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Embassy Row: ‘Hurt, but not surprised’
'HURT, BUT NOT SURPRISED'
Pakistan's former ambassador to the United States Tuesday denounced a judicial inquiry that accused him of "disloyalty" to Pakistan and claimed he orchestrated a letter to the Pentagon seeking U.S. help in case of a military coup against the civilian government in Islamabad.
"I am hurt, but not surprised, by the claim of an ideological judiciary, motivated by politics and not law," Husain Haqqani told Embassy Row in an e-mail.
The case against Mr. Haqqani underscores an ugly habit of Pakistani politicians and journalists to hurl charges of conspiracy or corruption against political opponents.
It also is seen by some as an example of the traditional tension between a democratically elected government and Pakistan's military and intelligence community, often suspected of promoting anti-American terrorists.
Mr. Haqqani repeatedly has denied he had any part in writing or delivering a letter last year to U.S. Navy Adm. Mike Mullins, who was head of the Joint Chiefs of Staff until his retirement in September.
Mansoor Ijaz, a Pakistani-American businessman based in London, sparked the so-called "Memo-gate" scandal by claiming he worked with Mr. Haqqani to deliver the letter to Adm. Mullins from Pakistani President Asif Ali Zardari.
Mr. Ijaz said Mr. Zardari feared a Pakistani military backlash after U.S. Navy commandos killed al Qaeda leader Osama bin Laden, who was hiding in a Pakistani garrison town in May 2011. Mr. Zardari also has denied any role in the affair.
In his email to Embassy Row, Mr. Haqqan, now a professor of international relations at Boston University, called Mr. Ijaz a "reckless self-promoter."
Mr. Ijaz, once a respected U.S. cable news commentator on South Asian issues, was most recently seen in a YouTube video as a ringside announcer at a topless female mud-wrestling event.
The judicial panel, in a 600-page report, said: "Haqqani forgot that he is an ambassador of Pakistan. ... Husain Haqqani is not loyal to Pakistan."
The report said the letter was an attempt to "beseech a foreign government to, with impunity, meddle in and run our [domestic] affairs."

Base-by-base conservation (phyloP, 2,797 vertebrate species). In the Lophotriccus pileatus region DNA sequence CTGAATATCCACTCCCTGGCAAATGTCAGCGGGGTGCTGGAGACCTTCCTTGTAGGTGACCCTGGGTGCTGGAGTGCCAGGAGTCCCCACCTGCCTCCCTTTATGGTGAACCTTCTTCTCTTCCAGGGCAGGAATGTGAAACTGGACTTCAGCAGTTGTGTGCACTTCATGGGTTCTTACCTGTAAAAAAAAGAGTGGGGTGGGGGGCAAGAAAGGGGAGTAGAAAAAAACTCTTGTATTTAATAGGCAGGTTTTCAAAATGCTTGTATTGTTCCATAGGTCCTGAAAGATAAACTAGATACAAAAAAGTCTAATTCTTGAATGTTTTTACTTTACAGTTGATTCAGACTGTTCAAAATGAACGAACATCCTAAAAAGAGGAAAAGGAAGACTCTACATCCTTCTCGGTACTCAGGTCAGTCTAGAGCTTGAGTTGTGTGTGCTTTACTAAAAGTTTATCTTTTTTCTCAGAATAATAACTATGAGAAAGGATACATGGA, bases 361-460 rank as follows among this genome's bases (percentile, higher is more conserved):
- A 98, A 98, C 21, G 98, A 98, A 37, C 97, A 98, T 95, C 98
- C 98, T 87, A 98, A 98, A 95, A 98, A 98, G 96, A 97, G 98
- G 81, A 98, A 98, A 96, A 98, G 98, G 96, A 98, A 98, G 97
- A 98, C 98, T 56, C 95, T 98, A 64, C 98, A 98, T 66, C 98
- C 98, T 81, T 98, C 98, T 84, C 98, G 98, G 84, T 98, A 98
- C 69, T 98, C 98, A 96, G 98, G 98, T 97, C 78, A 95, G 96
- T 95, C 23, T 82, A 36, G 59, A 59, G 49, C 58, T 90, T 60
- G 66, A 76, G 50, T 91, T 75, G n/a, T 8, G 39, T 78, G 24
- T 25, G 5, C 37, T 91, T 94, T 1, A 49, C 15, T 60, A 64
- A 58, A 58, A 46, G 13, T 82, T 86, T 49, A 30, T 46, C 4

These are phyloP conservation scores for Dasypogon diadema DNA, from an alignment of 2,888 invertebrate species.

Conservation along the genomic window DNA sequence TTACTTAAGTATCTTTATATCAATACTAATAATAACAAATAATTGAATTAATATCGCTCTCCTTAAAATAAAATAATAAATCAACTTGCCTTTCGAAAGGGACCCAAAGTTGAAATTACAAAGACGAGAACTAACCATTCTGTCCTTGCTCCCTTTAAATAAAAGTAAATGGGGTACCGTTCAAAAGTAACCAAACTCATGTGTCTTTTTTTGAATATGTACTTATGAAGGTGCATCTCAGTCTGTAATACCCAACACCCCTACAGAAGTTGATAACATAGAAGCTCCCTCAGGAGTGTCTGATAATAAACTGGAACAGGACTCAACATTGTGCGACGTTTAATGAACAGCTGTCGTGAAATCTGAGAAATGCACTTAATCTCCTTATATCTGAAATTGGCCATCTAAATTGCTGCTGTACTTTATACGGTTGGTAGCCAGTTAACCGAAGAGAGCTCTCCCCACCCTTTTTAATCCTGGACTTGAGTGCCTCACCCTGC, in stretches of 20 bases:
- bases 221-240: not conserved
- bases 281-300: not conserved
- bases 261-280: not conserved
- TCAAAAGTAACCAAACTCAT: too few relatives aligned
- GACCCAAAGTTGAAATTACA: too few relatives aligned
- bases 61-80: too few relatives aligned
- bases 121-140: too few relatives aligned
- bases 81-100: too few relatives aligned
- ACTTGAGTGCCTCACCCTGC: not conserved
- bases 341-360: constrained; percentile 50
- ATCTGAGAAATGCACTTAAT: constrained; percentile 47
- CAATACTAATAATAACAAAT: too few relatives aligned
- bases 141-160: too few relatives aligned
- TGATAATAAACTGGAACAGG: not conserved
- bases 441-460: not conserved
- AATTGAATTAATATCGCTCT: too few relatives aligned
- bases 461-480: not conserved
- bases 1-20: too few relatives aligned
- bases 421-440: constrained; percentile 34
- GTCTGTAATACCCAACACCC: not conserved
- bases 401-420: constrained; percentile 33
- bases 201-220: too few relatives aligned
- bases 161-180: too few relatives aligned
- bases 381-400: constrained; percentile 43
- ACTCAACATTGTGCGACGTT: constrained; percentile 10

Mr. Haqqani said, "The memo is the figment of the imagination of a reckless self-promoter."
He accused "hard-liners" in Pakistan of using the Memo-gate scandal and anti-American fervor to create an "adversarial relationship" between Pakistan and the United States.
Mr. Haqqani noted that U.S.-Pakistani relations already had gone into a "tailspin" before the commission released its reports. The Obama administration has accused Pakistan's military of sheltering terrorists and Afghan Taliban militants, while Pakistan has shut down routes that supplied NATO troops in Afghanistan.
Mr. Haqqani also said the judicial commission appointed by the Pakistani Supreme Court timed the release of its report to "distract attention" from a corruption investigation involving the son of Chief Justice Iftikhar Chaudhry.
Mr. Haqqani complained that the commission refused his request to submit video testimony but allowed Mr. Ijaz to record his remarks to the panel from London.
"There is no legal case against me," Mr. Haqqani said, "which is why I have not been charged or tried but labeled guilty through a so-called fact-finding commission, which made no effort to hear my version."
Some lawyers told reporters in Pakistan that the commission findings might be used to accuse Mr. Haqqani of treason.
Mr. Haqqani, ambassador in Washington from 2008 until he resigned in November, said his "real crime is standing up for U.S.-Pakistan relations for Pakistan's sake, which is currently an unpopular position in Pakistan."
"It is tragic that anti-Americanism in Pakistan is being exploited to push ideological agendas," he told Embassy Row.
"But I stand by my view that positive U.S.-Pakistan relations under a civilian-led Pakistani government are a must for international peace and Pakistan's stability."
• Call Embassy Row at 202/636-3297 or email jmorrison@washingtontimes. com. The column is published on Mondays, Wednesdays and Fridays.
© Copyright 2014 The Washington Times, LLC. Click here for reprint permission.
About the Author
James Morrison joined the The Washington Times in 1983 as a local reporter covering Alexandria, Va. A year later, he was assigned to open a Times bureau in Canada. From 1987 to 1989, Mr. Morrison was The Washington Times reporter in London, covering Britain, Western Europe and NATO issues. After returning to Washington, he served as an assistant foreign editor ...
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